Nevertheless, by the time Dimarsky entered Northwestern Law School, she was more involved in feminism than in Judaism. At one point, she participated in organizing an international conference on “women and the law.”
“I was the only Jew who knew anything about Judaism,” she said. “So I handled all the Jewish programming. In the process, I found myself confronting anti-Semitism among the other Jews [on the project].” Her moment of truth had arrived. “We were working on a conference and it had to be accessible to everyone with a disability, as well as to those who are bilingual. Yet, they scheduled sessions on Shabbos. I objected, and they said: ‘But you don’t care.’” Surprising herself, she responded: “Of course I do.”
Eventually, Dimarsky discovered that feminism left her cold and disillusioned. “After the war, my parents had nobody left,” said Dimarsky. “[So,] they built themselves a community of friends that are closer than family….I was looking for this idealized community. It was critical to me.” She began searching intensely. “I knew that [a Torah-based life] was the alternative, but I wasn’t ready for it yet. I didn’t know how to get from point A to point B. I didn’t have the knowledge.”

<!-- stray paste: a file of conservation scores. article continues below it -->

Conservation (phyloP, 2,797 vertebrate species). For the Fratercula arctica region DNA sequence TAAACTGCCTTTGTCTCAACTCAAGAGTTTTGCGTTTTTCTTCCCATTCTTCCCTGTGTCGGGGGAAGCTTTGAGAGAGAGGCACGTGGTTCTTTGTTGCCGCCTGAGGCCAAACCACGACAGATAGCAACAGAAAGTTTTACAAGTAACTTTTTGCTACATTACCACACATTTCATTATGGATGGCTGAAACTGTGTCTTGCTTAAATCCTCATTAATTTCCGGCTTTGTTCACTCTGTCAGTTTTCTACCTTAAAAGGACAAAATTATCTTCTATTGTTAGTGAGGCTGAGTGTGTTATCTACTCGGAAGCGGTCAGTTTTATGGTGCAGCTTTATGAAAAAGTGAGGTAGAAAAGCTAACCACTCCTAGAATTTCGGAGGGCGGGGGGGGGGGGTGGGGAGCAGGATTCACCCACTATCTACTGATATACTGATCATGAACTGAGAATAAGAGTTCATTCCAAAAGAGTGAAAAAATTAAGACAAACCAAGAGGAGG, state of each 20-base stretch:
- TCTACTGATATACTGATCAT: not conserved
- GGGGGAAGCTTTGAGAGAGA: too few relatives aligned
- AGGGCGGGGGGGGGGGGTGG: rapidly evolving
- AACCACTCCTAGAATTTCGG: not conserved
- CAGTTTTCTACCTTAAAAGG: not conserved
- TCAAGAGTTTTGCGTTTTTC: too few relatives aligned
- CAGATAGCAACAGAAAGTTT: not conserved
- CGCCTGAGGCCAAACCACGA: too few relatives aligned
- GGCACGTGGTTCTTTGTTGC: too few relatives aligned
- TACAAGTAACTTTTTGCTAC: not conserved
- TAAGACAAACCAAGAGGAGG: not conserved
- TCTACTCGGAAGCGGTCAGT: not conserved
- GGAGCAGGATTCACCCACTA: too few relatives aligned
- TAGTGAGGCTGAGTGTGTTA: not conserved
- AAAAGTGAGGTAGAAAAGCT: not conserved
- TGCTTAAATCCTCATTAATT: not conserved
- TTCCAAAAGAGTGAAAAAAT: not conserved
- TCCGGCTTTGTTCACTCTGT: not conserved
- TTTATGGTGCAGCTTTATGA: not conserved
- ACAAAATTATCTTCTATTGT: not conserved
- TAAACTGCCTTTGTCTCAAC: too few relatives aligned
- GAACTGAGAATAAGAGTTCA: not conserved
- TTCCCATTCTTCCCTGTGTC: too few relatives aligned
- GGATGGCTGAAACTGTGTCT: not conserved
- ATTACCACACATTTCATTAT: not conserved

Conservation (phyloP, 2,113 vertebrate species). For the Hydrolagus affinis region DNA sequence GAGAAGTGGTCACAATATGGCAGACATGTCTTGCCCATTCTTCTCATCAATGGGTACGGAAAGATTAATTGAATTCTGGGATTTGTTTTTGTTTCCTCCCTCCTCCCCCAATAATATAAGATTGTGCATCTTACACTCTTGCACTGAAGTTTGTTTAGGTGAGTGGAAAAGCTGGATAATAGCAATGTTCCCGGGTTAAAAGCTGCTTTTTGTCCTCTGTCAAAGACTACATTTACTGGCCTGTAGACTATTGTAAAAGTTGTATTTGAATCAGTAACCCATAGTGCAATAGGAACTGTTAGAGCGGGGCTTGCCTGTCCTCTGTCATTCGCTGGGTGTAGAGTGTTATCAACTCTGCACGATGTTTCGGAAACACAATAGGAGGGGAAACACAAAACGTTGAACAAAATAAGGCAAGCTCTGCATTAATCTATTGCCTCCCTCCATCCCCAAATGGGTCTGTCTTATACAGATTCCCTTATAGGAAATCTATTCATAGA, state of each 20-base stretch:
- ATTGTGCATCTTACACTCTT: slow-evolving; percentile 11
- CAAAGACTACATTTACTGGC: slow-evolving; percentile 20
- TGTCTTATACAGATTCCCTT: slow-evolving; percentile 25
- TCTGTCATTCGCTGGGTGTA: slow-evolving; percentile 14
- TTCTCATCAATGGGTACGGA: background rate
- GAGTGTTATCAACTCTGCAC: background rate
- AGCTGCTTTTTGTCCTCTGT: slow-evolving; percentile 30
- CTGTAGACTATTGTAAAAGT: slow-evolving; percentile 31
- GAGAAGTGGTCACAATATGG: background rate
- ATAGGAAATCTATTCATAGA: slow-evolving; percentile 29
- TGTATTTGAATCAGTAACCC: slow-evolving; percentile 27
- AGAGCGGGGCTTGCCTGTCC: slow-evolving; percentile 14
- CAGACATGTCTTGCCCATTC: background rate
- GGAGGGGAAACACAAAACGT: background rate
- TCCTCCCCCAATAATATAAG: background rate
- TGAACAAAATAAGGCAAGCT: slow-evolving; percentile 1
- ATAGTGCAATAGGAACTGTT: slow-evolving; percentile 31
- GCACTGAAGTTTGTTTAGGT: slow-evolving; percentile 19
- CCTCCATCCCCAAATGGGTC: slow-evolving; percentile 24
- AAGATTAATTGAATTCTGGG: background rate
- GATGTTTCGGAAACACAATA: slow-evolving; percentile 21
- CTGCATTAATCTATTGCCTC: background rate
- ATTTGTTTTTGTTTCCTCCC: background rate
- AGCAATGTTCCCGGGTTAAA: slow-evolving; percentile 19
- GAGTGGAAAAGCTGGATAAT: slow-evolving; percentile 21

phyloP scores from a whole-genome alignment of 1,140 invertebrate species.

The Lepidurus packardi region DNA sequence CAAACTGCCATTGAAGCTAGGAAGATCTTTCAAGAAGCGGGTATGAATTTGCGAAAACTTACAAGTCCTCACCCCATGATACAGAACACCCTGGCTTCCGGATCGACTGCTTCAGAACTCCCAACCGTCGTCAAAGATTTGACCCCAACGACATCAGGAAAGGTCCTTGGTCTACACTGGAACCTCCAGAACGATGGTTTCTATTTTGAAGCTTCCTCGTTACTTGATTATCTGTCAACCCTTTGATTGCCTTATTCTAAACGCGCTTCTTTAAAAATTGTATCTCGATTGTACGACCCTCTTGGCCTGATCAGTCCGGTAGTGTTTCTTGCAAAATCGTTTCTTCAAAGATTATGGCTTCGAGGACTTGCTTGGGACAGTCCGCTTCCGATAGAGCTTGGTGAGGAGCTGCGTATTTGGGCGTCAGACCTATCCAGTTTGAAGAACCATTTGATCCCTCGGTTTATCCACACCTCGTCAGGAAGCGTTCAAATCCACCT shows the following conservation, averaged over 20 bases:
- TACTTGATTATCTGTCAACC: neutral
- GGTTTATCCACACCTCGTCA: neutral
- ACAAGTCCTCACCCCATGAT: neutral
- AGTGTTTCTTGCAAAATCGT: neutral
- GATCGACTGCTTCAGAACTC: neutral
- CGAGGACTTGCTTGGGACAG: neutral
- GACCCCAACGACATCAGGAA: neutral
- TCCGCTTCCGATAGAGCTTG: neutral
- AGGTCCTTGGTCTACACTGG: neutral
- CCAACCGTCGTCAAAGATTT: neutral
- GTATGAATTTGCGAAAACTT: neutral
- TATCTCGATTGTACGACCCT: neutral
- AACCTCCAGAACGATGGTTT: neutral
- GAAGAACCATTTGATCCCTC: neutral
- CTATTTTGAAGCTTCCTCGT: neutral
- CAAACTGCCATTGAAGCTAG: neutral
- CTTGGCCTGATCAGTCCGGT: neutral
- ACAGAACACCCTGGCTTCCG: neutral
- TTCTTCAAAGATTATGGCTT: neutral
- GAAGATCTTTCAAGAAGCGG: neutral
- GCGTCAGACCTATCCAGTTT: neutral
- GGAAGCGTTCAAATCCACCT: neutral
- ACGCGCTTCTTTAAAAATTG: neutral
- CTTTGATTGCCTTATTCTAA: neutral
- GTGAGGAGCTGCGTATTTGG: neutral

Meanwhile, Dimarsky’s best friend began taking a class in Chicago given by kiruv professionals. The class, which catered to college students interested in Jewish learning, inspired the friend to move to continue learning. While visiting her friend, Dimarsky decided to take some classes herself. “I flew,” she said. “In a matter of months I was really solid.”